China’s credit growth surged unexpectedly to a record pace in January, strengthening production in the real economy and easing overall downward pressure, People’s Bank of China, the country’s central bank, said on Feb 15.
Bank lending in domestic currency increased by 3.23 trillion yuan ($476.8 billion) last month, the fastest single-month growth since the figure was first tracked in 1992. It increased by 2.9 trillion yuan in January 2018, the bank said.
Total social financing, a broader measure comprising all money the real economy receives from the financial sector, including off-balance-sheet financing activities, rose by 4.64 trillion yuan in January, which was also the fastest monthly growth ever, according to the central bank.
The month’s rapid credit growth was a result of a series of precautionary measures to ease the negative effects of slowing domestic demand and external headwinds, according to Sun Guofeng, head of the bank’s monetary policy department, at a news conference.
“The increased bank lending could match the real economy’s needs,” Sun said, adding that it doesn’t mean an aggressive easing of monetary policy.
The monetary authority has rolled out a series of policies in recent months to ensure adequate liquidity in the financial sector and accelerated loan issuance to companies. The measures include a new lending facility, called the targeted medium-term lending facility, which was introduced in December to encourage commercial banks to increase lending to small and private firms.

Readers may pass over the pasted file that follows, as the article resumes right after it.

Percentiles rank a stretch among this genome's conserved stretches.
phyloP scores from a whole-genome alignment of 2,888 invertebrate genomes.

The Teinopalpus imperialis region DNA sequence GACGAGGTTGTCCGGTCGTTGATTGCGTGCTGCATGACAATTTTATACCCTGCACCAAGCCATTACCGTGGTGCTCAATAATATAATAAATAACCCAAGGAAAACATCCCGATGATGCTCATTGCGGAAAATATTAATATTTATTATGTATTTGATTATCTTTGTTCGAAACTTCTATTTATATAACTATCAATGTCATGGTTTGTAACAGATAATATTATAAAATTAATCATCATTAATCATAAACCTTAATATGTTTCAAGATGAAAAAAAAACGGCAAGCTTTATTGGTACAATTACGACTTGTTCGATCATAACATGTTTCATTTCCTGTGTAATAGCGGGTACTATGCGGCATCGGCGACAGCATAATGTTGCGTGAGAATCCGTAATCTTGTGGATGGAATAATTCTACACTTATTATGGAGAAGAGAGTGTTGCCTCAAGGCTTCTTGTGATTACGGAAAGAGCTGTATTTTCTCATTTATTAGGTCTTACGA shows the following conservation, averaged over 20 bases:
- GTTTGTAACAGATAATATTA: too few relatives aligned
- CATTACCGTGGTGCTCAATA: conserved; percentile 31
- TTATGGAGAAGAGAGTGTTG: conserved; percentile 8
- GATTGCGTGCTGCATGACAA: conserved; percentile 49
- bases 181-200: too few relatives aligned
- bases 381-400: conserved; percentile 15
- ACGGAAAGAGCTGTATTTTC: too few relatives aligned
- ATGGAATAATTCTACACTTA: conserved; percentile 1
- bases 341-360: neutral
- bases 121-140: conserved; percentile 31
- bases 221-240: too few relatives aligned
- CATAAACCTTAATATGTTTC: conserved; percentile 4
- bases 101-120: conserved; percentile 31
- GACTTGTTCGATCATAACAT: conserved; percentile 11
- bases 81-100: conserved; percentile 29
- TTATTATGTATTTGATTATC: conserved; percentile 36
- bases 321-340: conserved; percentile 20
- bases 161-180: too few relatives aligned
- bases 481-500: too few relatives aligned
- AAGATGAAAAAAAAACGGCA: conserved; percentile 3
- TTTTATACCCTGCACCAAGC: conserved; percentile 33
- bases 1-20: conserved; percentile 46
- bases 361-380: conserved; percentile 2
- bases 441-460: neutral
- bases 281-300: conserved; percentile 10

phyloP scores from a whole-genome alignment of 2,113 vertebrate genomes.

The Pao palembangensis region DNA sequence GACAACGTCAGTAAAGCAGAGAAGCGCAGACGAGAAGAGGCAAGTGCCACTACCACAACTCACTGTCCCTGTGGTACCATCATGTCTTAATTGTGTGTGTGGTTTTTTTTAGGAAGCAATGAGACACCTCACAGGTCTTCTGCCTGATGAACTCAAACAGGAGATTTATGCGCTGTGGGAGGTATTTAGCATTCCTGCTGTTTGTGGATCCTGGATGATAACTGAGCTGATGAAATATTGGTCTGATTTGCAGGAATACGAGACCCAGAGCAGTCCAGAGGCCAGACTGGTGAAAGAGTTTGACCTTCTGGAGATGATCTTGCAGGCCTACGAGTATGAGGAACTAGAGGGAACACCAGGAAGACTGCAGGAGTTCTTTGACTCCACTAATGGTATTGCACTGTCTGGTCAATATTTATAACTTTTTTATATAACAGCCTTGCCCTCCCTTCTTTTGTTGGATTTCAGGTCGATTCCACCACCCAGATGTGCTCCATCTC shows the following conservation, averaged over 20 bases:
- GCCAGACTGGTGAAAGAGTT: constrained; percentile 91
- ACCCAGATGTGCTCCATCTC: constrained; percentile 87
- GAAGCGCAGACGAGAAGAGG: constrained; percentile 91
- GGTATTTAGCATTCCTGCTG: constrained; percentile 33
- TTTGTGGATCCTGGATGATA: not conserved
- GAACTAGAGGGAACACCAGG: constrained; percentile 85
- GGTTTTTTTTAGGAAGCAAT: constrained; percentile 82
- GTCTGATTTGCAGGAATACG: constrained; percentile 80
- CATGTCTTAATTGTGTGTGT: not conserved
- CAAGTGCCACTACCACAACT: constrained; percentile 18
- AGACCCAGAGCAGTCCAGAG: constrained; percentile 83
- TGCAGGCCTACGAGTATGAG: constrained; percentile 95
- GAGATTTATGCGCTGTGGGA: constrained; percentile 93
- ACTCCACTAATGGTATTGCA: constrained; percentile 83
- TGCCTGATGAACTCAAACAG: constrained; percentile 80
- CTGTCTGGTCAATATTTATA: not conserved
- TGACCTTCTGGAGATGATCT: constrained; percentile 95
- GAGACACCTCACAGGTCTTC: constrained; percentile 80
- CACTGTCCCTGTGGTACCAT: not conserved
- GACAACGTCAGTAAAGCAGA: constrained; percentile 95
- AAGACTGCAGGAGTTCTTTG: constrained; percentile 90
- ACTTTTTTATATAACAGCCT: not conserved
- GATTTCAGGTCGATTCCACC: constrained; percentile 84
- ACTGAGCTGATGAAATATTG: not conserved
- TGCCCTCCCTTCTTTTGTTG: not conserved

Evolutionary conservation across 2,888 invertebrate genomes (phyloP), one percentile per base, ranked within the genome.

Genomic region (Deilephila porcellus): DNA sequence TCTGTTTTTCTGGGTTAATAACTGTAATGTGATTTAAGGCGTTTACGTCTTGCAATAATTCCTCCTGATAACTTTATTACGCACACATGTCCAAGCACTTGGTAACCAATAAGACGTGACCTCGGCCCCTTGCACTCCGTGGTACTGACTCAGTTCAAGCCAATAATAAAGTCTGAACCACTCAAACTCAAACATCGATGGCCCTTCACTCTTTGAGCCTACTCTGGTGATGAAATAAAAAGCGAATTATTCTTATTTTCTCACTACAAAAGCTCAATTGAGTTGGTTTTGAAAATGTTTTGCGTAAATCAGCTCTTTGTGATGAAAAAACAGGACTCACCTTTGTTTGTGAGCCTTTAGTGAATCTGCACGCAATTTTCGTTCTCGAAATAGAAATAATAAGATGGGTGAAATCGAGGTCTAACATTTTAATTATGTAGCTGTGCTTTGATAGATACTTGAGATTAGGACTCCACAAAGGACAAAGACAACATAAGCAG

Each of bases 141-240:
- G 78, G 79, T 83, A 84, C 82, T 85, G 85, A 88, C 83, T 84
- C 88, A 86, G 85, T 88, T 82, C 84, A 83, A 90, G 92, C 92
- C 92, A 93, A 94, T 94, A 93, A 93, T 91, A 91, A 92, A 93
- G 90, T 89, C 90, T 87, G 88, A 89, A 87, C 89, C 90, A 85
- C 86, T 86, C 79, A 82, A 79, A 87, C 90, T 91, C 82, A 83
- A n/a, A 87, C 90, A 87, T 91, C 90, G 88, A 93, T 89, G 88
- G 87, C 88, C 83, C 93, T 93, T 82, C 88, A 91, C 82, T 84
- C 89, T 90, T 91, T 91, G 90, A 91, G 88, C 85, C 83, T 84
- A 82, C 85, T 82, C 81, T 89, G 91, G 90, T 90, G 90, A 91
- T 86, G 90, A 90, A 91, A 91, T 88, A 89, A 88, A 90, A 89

The central bank further cut the required reserve ratio for financial institutions by 1 percentage point in January and injected another 800 billion yuan of capital into the market. That followed four reserve ratio cuts last year.
Supported by the liquidity, the average interest rate in financial markets had already declined by January, which actually provided much cheaper funding to commercial banks and borrowers in the corporate sector, Sun said.
Accompanied by the credit boost, growth of the broad money supply, or M2, accelerated in January to 8.4 percent from 8.1 percent at the end of December, the central bank said. Government bond issuance, meanwhile, has also picked up since the start of this year.
“It’s hard to say that China entered a new cycle of credit expansion,” said Zhang Ming, chief economist at Ping An Securities. “For the whole year, the overall financing growth and money supply is expected to stabilize.”
Fast credit expansion means higher pressure on companies to repay debt and interest, and the space for sustainable credit growth is limited, given the current leverage level. Total outstanding debt has exceeded 250 percent of GDP, Zhang said.
The good news is that credit has been channeled effectively into the production sector, such as manufacturing and high-tech, and the healthier credit structure can support the overall economic restructuring reform, said Ruan Jianhong, head of the central bank’s statistics and analysis department.